Utility Companies’ Role in Electric-Vehicle Charging

Managed BEV charging can operate automatically, adjusting power levels or shifting charging sessions in line with behavior changes, such as when drivers opt to charge when there is less strain on the grid and energy rates are lower.

Erin D'Amato

March 2, 2023

4 Min Read
Renault Zoe EV home charging (Getty)
Utilities can offer effective management of home BEV charging.Getty Images

As often as battery-electric vehicles are in the news these days, it’s easy to forget that only about 2% of Americans own a BEV, according to Kelley Blue Book.

But, with 36% “seriously considering” buying or leasing one, a lot of car owners are about to jump into this brand-new driving and charging experience. By 2033, EY predicts BEV sales will dominate new-vehicle sales – five years sooner than experts previously anticipated.

Although this is excellent news for drivers interested in reducing their emissions and saving money on gas, BEVs produce a new challenge for utility providers: managing the grid when more vehicles than ever will be charging up.

Armed with ad spends in the billions of dollars annually, automakers have created strong brands and engagement with their customers. But with their focus on the vehicle itself, most first-time BEV purchasers do not think about charging their vehicles or contacting their utility before their purchase, according to interviews conducted by Uplight. Further, most BEV buyers do not realize that discussing their purchase with their energy provider can help them charge more efficiently, maximize their “green” investment’s positive impact and ultimately save money through various programs.

Utilities need to reach their market in new, innovative ways to ensure BEV buyers are getting the most out of their purchases. So, how will this all work?

Plugging Into Consumer Trust

Uplight and the See Change Institute conducted research that gathered input from 2,400 U.S. utility customers, showing how companies in the clean-energy space rank in terms of trust, competence, innovation and willingness to allow brands to connect their homes and help manage energy decisions.

Most consumers have a relatively strong sense of trust in their utility: They scored sixth out of 16. Utilities ranked higher for trust compared to Ford or Tesla, the two automakers Uplight and the See Change Institute looked at as representative auto brands, which scored last and third to last, respectively, among the brands measured. Utilities also scored high on their ability to connect and manage a home’s clean-energy ecosystem, presenting a great opportunity for utility providers to help BEV owners manage their vehicles and the grid.

Despite receiving favorable marks for trust, utilities scored low on customer engagement, unlike Ford or Tesla, which have high engagement with consumers excited about their new-car purchase. Because automakers such as Tesla are seen as innovative and engaging effectively with customers, this is an ideal time for collaboration between car companies, charger manufacturers and utilities.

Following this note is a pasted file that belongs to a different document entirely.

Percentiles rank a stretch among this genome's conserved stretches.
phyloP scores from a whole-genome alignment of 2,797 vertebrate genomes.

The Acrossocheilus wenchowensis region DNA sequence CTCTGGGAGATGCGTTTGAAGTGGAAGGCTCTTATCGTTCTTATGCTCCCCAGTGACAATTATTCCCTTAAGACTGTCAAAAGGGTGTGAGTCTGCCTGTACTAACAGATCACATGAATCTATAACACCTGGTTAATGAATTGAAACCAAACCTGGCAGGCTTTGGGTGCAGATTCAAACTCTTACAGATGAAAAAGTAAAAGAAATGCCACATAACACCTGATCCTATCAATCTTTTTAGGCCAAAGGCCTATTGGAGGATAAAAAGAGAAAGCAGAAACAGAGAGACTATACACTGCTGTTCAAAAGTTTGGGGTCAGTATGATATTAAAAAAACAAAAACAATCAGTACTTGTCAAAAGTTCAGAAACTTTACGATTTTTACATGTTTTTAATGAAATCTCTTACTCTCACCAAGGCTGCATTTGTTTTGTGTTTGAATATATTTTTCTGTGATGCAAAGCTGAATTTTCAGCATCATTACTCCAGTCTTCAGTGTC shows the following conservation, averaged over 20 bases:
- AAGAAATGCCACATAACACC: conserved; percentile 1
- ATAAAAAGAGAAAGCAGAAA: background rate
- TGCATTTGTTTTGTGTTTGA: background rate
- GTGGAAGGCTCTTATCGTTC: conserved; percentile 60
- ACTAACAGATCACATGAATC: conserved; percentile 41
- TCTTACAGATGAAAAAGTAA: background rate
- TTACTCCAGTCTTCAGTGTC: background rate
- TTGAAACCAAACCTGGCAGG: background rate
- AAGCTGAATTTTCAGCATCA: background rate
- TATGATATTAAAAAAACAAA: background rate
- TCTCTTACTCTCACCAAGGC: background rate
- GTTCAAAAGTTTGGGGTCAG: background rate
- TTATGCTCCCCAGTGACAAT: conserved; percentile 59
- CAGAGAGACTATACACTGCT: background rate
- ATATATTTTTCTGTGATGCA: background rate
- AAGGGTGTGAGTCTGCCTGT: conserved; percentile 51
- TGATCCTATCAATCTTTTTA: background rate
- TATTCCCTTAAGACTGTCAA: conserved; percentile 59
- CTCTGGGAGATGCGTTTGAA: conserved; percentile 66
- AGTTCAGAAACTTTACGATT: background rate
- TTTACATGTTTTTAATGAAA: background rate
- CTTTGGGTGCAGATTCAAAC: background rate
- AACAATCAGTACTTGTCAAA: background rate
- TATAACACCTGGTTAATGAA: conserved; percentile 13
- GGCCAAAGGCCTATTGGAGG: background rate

The high engagement of the BEV purchaser, combined with the trust customers place in utilities, can help all parties involved succeed. Without one another, the proposition to the consumer is significantly weaker, and may not succeed at all.

Customers who wish to take advantage of these programs will have to entrust both utilities and BEV manufacturers with control over some of their energy decisions.

Managing More EVs on the Grid

Successful partnerships between BEV manufacturers and utilities strengthen the ability to manage more BEVs on the grid. To accomplish this, energy providers first need to know where those vehicles are in order to simplify the managed charging process and get ahead of an increased load on the grid.

Erin D

Erin D'Amato Uplight screenshot

Managed charging can make certain BEVs are properly powered when needed, ensuring customer comfort, while supporting a more reliable, resilient grid. Managed BEV charging can operate automatically, adjusting power levels and shifting charging sessions in line with behavioral changes, such as when drivers opt to charge when there is less strain on the grid and energy rates are lower. 

Utilities can use an array of hardware and software technologies to support these managed charging programs and decrease grid load. Uplight and the See Change Institute see a huge opportunity to combine the natural high engagement the BEV purchaser has with the BEV manufacturer with the natural willingness customers place in utilities to help them manage energy decisions. Taken together, BEV consumers will be more aware of these programs that benefit all sides and see the benefits of enrolling in them.

Dan Burak Uplight screenshot.png

Dan Burak Uplight screenshot

Erin D’Amato (pictured, above left) is director of innovative solutions and Dan Burak (pictured, left) is senior director of brand marketing at Uplight, a provider of software solutions connecting energy customers to the decarbonization goals of power providers.


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